Celebrating 1895 includes twenty-seven of the finest papers presented at the centenary of cinema conference hosted by the National Museum of Photography, Film & Television, Bradford in June 1995. The first part of the collection brings together papers that discuss the reception of film as a new technology in the early part of the twentieth century, or characterise institutional agendas that were developed for the preservation of the medium. The second part of the collection focuses on exhibition and audiences, and includes a number of essays that challenge our understanding of the exhibition context. The relation of early film to popular culture forms the organising principle for the third part of the book, which concern is developed, in the following section, through examining the ways in which film as a new medium threw earlier definitions of the public and private spheres into disarray. The final part of the collection examines the ways in which issues in the formal development of the medium have responded to initiatives arising from the 'new film history'.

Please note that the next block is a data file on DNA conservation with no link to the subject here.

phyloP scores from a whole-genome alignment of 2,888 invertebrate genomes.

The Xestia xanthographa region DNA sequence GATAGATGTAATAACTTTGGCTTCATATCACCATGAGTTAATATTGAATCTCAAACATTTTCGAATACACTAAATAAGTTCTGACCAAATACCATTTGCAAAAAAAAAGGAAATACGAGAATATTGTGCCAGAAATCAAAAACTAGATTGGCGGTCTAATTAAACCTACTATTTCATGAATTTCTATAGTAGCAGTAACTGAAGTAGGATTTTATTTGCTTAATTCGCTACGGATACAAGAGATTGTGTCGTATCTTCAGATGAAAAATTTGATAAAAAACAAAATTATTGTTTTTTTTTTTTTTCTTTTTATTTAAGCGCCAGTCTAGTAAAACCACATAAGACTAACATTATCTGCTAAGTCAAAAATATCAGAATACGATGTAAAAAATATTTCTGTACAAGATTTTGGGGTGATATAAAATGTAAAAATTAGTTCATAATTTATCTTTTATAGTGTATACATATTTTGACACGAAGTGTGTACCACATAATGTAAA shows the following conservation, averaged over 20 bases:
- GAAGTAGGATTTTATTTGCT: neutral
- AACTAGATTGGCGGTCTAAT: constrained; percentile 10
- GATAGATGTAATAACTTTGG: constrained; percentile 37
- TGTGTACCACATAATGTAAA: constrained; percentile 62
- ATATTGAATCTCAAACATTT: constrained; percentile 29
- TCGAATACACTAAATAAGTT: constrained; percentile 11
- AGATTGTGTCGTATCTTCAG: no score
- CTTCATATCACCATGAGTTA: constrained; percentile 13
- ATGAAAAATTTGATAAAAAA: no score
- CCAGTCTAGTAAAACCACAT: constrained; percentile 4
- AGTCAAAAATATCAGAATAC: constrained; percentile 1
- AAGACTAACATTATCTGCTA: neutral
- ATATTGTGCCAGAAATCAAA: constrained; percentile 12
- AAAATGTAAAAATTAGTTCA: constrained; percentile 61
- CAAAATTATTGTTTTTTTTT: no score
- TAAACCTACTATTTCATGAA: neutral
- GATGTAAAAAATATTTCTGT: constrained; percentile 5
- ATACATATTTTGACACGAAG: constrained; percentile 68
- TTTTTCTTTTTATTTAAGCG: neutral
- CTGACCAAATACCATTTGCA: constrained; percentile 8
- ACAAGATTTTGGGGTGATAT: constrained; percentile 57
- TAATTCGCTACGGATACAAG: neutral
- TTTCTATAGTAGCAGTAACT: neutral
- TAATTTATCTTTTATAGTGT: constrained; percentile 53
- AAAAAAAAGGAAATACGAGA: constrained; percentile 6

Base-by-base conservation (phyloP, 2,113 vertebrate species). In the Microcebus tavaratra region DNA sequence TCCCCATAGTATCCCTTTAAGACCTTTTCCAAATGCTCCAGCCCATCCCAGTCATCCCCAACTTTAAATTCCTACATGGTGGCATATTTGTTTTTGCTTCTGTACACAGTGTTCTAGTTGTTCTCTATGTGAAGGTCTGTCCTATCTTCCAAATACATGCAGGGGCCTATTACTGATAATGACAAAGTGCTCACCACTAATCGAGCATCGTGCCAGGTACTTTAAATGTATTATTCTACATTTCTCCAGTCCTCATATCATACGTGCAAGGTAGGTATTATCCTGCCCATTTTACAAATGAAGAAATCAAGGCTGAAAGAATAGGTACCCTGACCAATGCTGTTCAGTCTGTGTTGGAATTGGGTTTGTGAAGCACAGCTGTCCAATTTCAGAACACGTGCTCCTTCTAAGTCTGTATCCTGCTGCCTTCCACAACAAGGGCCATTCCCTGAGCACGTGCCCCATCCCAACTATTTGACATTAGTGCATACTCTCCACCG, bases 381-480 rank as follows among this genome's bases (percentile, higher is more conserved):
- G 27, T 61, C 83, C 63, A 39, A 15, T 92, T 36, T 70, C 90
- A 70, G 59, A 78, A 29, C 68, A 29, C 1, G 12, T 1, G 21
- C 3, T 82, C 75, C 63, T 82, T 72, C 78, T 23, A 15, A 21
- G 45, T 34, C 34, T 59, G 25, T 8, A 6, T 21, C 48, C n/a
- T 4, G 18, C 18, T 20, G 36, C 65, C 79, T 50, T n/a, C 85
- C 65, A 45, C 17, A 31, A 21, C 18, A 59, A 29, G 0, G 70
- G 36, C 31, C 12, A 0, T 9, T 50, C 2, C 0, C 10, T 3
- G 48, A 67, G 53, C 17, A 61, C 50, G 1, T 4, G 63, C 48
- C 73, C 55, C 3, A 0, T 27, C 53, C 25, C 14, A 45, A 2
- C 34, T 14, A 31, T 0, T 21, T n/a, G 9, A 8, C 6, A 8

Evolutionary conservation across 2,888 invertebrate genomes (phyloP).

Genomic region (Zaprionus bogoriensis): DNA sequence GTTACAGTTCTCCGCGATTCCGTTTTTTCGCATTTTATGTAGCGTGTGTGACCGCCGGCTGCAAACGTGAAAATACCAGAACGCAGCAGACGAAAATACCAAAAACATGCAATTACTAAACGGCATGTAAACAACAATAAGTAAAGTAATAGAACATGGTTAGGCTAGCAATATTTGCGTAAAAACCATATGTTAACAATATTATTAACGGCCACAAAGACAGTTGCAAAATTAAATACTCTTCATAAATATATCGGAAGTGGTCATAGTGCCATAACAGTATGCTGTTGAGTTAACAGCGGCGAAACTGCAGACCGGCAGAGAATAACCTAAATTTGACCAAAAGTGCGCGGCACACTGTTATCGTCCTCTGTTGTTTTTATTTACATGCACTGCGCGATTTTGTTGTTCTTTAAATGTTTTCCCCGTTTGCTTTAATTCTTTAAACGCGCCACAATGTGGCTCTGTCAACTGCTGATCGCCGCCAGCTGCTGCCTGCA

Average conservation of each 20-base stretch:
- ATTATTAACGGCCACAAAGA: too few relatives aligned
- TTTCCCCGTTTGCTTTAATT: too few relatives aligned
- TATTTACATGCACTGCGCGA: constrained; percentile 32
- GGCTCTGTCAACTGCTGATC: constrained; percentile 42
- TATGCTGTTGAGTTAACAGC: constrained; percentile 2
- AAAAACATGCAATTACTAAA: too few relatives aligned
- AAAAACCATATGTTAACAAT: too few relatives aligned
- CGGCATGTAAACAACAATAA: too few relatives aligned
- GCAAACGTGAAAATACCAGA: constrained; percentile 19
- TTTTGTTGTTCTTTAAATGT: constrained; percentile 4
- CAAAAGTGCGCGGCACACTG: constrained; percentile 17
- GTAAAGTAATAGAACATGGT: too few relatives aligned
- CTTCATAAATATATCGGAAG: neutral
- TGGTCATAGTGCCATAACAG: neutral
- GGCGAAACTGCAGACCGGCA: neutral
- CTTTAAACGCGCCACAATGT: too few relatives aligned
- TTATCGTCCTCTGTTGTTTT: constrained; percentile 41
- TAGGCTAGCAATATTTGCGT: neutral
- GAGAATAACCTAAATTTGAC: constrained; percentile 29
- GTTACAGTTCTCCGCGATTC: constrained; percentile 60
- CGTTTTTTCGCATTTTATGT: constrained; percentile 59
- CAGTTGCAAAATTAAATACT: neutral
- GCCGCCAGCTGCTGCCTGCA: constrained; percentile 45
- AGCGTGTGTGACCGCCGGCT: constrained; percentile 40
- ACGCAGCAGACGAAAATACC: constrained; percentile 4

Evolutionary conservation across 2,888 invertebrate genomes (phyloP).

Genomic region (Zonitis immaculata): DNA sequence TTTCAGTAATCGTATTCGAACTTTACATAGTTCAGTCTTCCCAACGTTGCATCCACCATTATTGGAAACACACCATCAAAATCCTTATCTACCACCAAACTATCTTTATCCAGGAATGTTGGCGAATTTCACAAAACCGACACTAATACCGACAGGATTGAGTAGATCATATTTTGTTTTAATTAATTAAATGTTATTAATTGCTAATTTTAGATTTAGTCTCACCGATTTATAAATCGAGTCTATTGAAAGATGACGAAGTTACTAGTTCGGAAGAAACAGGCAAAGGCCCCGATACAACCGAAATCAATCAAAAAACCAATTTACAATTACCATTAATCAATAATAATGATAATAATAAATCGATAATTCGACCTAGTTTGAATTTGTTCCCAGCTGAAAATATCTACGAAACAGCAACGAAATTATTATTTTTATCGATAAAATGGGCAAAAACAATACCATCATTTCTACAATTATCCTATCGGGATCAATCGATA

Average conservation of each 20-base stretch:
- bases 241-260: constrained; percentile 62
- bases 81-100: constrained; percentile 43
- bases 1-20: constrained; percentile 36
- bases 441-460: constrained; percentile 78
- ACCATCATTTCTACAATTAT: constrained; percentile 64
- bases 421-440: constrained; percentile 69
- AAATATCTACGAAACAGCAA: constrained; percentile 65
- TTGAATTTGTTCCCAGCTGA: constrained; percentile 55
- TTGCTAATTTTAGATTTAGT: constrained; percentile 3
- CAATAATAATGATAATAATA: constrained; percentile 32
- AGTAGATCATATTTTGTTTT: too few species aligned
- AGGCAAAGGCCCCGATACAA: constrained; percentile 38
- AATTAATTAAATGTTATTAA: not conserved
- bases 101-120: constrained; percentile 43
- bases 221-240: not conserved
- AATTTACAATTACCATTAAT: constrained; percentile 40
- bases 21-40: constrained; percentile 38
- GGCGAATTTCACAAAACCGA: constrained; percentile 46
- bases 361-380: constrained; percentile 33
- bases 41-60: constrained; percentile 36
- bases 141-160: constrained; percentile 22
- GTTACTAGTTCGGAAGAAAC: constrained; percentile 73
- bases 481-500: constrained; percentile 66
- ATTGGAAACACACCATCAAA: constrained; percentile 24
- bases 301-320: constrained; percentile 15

The essays included in Celebrating 1895 advance and refine many of the paradigms available to the historias of early cinema, and indicate ways in which future investigations may be framed. The anthology provides an authoritative and stimulating overview of current research in the field, and constitutes a major publication in this exciting area of film scholarship.